Wednesday, January 9, 2013

Hardware Review: iCade Mobile (iPhone)

One of the common complaints that people have about iOS gaming is the lack of physical buttons. Especially with the iPhone, the limited screen size and virtual buttons makes it difficult to come up with control systems that gamers are comfortable with.

There's been a couple of attempts at developing controllers for the iOS platforms. Last year we reviewed the quality 60beat controller. What hampered that controller was a lack of quality game support. The superb The Bard's Tale aside, there was no compelling reason to buy that hardware. iCade Mobile is different. It has some great game support and is backed up by excellent hardware quality. Gamers with iPhones should consider this essential.

The device has a nice weight to it, and the plastic feels solid. Buttons are ergonomically placed around the device - and it has a lot of them - two shoulder buttons on each side, four face buttons and a d-pad. As a consequence the games that the device supports all play well.

It's worth noting that the development environment that this device exists within means that there are no standards when it comes to control structure. So for instance, on the PlayStation Dual Shock controller almost all games use the "X" button for menu input, and with action games the "Square" button tends to be the basic attack. With the iCade there is no such predictability. At times a shoulder button will be the menu input control. Other games use the face buttons for random menu interactions. There's no consistency there, and it's initally confusing with any game to figure through the controls (remembering that no games include the standard tutorials, either).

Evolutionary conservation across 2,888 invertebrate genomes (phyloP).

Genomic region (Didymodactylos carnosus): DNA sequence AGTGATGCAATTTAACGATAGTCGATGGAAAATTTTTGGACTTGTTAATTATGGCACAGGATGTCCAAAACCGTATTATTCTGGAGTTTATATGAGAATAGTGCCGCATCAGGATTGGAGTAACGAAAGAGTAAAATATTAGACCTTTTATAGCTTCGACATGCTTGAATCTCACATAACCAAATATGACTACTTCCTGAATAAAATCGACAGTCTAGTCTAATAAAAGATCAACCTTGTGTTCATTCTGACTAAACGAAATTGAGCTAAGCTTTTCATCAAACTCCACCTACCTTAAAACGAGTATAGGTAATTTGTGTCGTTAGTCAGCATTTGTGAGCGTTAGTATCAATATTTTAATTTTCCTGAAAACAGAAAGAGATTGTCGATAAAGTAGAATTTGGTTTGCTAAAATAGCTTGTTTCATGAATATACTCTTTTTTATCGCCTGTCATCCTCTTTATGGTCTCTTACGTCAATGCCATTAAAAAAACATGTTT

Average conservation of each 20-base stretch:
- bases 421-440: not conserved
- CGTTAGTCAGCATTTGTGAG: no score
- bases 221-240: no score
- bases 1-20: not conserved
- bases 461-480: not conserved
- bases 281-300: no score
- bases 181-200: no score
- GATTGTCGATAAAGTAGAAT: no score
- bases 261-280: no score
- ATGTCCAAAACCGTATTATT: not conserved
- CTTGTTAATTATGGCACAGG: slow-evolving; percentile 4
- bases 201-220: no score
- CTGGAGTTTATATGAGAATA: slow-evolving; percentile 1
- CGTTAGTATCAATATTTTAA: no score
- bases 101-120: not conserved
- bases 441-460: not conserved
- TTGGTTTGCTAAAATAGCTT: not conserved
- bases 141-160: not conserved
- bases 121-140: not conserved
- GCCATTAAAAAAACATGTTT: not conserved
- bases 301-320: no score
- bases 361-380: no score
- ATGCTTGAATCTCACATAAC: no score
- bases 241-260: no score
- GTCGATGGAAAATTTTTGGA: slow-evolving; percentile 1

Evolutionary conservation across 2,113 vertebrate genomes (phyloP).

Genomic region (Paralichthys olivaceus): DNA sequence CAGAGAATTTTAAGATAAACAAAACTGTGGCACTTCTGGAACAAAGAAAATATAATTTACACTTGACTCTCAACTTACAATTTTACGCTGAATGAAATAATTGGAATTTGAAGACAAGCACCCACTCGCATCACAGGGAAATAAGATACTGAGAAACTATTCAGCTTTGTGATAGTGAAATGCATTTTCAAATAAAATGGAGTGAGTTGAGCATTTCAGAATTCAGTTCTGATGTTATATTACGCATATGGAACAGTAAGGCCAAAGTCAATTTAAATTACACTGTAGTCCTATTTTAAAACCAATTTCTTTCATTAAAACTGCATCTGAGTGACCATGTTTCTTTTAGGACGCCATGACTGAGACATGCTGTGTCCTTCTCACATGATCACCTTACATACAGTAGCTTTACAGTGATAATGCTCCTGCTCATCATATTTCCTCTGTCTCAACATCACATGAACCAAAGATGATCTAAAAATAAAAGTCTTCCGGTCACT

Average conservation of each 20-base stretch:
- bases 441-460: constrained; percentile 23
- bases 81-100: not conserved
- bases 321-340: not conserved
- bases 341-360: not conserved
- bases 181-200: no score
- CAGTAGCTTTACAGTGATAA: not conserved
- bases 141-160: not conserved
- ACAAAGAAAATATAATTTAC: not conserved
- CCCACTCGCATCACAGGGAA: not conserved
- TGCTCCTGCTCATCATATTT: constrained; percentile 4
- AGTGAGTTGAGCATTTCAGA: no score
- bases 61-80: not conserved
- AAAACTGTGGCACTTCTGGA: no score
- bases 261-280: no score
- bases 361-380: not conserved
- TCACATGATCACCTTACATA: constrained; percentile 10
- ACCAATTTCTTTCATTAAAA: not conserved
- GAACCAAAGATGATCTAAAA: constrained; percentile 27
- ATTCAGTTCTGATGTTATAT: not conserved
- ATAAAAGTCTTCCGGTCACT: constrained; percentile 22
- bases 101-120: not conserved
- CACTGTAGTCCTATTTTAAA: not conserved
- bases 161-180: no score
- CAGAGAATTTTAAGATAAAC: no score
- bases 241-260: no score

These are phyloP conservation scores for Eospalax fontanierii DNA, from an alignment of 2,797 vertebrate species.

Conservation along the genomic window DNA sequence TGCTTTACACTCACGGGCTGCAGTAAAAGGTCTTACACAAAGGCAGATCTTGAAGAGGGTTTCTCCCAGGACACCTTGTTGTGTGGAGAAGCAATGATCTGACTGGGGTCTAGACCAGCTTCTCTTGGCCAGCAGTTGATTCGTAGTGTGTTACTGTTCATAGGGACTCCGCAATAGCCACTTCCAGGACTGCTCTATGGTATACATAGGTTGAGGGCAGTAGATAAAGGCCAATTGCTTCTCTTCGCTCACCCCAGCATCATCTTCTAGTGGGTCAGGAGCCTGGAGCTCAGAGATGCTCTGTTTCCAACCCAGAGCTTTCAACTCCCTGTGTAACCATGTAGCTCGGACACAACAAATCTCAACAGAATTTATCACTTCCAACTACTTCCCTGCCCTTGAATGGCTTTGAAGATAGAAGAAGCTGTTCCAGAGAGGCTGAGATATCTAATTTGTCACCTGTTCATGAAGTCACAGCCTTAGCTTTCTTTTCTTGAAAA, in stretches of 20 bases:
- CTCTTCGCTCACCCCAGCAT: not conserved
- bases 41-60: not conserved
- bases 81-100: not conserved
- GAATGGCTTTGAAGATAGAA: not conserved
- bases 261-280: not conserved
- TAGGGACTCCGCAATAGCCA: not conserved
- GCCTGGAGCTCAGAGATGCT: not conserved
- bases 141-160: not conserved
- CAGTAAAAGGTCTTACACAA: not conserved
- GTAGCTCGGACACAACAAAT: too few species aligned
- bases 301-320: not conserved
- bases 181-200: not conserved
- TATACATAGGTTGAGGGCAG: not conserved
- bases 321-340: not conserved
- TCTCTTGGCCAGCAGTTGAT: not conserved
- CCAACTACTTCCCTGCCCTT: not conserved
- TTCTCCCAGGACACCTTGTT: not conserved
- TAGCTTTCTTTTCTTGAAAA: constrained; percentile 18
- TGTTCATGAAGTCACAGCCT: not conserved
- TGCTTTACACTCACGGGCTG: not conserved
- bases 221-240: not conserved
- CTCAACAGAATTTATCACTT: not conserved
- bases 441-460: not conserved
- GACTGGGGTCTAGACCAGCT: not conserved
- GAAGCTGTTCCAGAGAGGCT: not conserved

Once that's figured through the actual operation of the device is pain-free. It connects to the iPhone through Bluetooth, and I didn't encounter a single control issue with any of the games I played.

With regards to the range of games currently compatible with the device it's quite extensive and there's some great titles in the mix. It's heavily weighted towards platformers and retro games - the games that benefit best from physical controls in other words - and supports high-profile games like Activision Anthology and Midway Arcade Classics.

The controller uses two AA batteries - that itself is a bit of a throwback, using batteries for a game console - but it offers reasonable playtime for those batteries.

In short, this little device is a great boost for turning the iPhone into a dedicated gaming console. With the lineup of games it has, it also has the best opportunity to grow into a must-have piece of hardware yet. Fingers crossed it continues to see support from the development community.

Note: It's worth noting that this device is not compatible with the larger iPhone 5. This could be an inhibitor to the device's future success. 

- Matt S
Find me on Twitter: @DigitallyDownld
And Game Center: WaltzIT
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